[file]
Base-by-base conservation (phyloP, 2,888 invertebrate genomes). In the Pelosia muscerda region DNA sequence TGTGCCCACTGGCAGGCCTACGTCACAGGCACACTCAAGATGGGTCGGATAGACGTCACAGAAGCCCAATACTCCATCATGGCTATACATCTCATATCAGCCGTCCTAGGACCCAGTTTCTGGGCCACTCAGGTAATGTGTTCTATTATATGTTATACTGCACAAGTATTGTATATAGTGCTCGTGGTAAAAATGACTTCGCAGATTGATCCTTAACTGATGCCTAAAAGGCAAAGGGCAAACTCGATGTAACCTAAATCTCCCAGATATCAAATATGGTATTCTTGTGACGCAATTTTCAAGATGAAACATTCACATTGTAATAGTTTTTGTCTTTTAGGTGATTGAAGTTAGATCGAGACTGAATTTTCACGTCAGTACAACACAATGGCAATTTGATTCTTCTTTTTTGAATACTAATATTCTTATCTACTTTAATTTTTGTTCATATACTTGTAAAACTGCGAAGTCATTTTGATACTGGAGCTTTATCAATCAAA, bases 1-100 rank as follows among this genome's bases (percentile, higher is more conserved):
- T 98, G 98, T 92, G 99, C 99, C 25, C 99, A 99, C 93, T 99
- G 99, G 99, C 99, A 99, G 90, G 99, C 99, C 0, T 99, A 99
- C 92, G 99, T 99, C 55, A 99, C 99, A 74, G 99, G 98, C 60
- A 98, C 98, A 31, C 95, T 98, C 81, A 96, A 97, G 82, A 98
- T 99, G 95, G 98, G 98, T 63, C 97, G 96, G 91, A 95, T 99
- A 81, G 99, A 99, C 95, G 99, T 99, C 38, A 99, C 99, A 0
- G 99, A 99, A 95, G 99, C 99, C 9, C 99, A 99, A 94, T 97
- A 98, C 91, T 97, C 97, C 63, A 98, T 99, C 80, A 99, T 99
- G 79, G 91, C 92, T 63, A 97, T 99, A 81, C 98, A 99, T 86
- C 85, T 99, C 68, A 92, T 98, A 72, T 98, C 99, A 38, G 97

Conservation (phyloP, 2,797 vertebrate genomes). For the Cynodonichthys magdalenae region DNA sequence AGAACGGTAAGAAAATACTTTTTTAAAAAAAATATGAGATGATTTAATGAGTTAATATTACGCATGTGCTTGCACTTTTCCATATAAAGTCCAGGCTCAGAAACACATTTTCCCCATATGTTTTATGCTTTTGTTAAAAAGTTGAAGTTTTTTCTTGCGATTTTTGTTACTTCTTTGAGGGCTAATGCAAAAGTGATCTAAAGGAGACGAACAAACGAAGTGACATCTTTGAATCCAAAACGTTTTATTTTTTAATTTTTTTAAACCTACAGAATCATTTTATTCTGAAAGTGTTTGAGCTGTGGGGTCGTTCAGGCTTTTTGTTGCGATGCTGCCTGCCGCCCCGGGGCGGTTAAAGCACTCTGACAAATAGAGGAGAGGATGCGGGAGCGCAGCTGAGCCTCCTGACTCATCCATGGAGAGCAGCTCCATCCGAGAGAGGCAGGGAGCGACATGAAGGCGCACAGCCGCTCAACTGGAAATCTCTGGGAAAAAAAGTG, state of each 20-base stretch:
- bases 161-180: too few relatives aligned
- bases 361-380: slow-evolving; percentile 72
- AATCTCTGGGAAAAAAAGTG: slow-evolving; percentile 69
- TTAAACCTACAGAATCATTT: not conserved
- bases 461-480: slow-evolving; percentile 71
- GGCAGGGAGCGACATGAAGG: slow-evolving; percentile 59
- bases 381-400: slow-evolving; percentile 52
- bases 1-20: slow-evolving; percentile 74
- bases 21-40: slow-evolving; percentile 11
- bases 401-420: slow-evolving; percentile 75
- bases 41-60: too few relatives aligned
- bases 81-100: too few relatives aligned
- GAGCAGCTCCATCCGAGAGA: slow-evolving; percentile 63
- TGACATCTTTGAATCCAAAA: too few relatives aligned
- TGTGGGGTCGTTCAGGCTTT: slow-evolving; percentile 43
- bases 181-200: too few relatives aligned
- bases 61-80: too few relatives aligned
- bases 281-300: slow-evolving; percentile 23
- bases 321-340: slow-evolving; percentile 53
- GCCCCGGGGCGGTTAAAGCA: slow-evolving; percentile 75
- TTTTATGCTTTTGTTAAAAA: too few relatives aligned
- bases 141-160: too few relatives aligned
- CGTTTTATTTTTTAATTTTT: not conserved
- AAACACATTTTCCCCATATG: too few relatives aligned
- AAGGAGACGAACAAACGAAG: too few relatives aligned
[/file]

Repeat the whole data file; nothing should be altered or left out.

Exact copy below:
Base-by-base conservation (phyloP, 2,888 invertebrate genomes). In the Pelosia muscerda region DNA sequence TGTGCCCACTGGCAGGCCTACGTCACAGGCACACTCAAGATGGGTCGGATAGACGTCACAGAAGCCCAATACTCCATCATGGCTATACATCTCATATCAGCCGTCCTAGGACCCAGTTTCTGGGCCACTCAGGTAATGTGTTCTATTATATGTTATACTGCACAAGTATTGTATATAGTGCTCGTGGTAAAAATGACTTCGCAGATTGATCCTTAACTGATGCCTAAAAGGCAAAGGGCAAACTCGATGTAACCTAAATCTCCCAGATATCAAATATGGTATTCTTGTGACGCAATTTTCAAGATGAAACATTCACATTGTAATAGTTTTTGTCTTTTAGGTGATTGAAGTTAGATCGAGACTGAATTTTCACGTCAGTACAACACAATGGCAATTTGATTCTTCTTTTTTGAATACTAATATTCTTATCTACTTTAATTTTTGTTCATATACTTGTAAAACTGCGAAGTCATTTTGATACTGGAGCTTTATCAATCAAA, bases 1-100 rank as follows among this genome's bases (percentile, higher is more conserved):
- T 98, G 98, T 92, G 99, C 99, C 25, C 99, A 99, C 93, T 99
- G 99, G 99, C 99, A 99, G 90, G 99, C 99, C 0, T 99, A 99
- C 92, G 99, T 99, C 55, A 99, C 99, A 74, G 99, G 98, C 60
- A 98, C 98, A 31, C 95, T 98, C 81, A 96, A 97, G 82, A 98
- T 99, G 95, G 98, G 98, T 63, C 97, G 96, G 91, A 95, T 99
- A 81, G 99, A 99, C 95, G 99, T 99, C 38, A 99, C 99, A 0
- G 99, A 99, A 95, G 99, C 99, C 9, C 99, A 99, A 94, T 97
- A 98, C 91, T 97, C 97, C 63, A 98, T 99, C 80, A 99, T 99
- G 79, G 91, C 92, T 63, A 97, T 99, A 81, C 98, A 99, T 86
- C 85, T 99, C 68, A 92, T 98, A 72, T 98, C 99, A 38, G 97

Conservation (phyloP, 2,797 vertebrate genomes). For the Cynodonichthys magdalenae region DNA sequence AGAACGGTAAGAAAATACTTTTTTAAAAAAAATATGAGATGATTTAATGAGTTAATATTACGCATGTGCTTGCACTTTTCCATATAAAGTCCAGGCTCAGAAACACATTTTCCCCATATGTTTTATGCTTTTGTTAAAAAGTTGAAGTTTTTTCTTGCGATTTTTGTTACTTCTTTGAGGGCTAATGCAAAAGTGATCTAAAGGAGACGAACAAACGAAGTGACATCTTTGAATCCAAAACGTTTTATTTTTTAATTTTTTTAAACCTACAGAATCATTTTATTCTGAAAGTGTTTGAGCTGTGGGGTCGTTCAGGCTTTTTGTTGCGATGCTGCCTGCCGCCCCGGGGCGGTTAAAGCACTCTGACAAATAGAGGAGAGGATGCGGGAGCGCAGCTGAGCCTCCTGACTCATCCATGGAGAGCAGCTCCATCCGAGAGAGGCAGGGAGCGACATGAAGGCGCACAGCCGCTCAACTGGAAATCTCTGGGAAAAAAAGTG, state of each 20-base stretch:
- bases 161-180: too few relatives aligned
- bases 361-380: slow-evolving; percentile 72
- AATCTCTGGGAAAAAAAGTG: slow-evolving; percentile 69
- TTAAACCTACAGAATCATTT: not conserved
- bases 461-480: slow-evolving; percentile 71
- GGCAGGGAGCGACATGAAGG: slow-evolving; percentile 59
- bases 381-400: slow-evolving; percentile 52
- bases 1-20: slow-evolving; percentile 74
- bases 21-40: slow-evolving; percentile 11
- bases 401-420: slow-evolving; percentile 75
- bases 41-60: too few relatives aligned
- bases 81-100: too few relatives aligned
- GAGCAGCTCCATCCGAGAGA: slow-evolving; percentile 63
- TGACATCTTTGAATCCAAAA: too few relatives aligned
- TGTGGGGTCGTTCAGGCTTT: slow-evolving; percentile 43
- bases 181-200: too few relatives aligned
- bases 61-80: too few relatives aligned
- bases 281-300: slow-evolving; percentile 23
- bases 321-340: slow-evolving; percentile 53
- GCCCCGGGGCGGTTAAAGCA: slow-evolving; percentile 75
- TTTTATGCTTTTGTTAAAAA: too few relatives aligned
- bases 141-160: too few relatives aligned
- CGTTTTATTTTTTAATTTTT: not conserved
- AAACACATTTTCCCCATATG: too few relatives aligned
- AAGGAGACGAACAAACGAAG: too few relatives aligned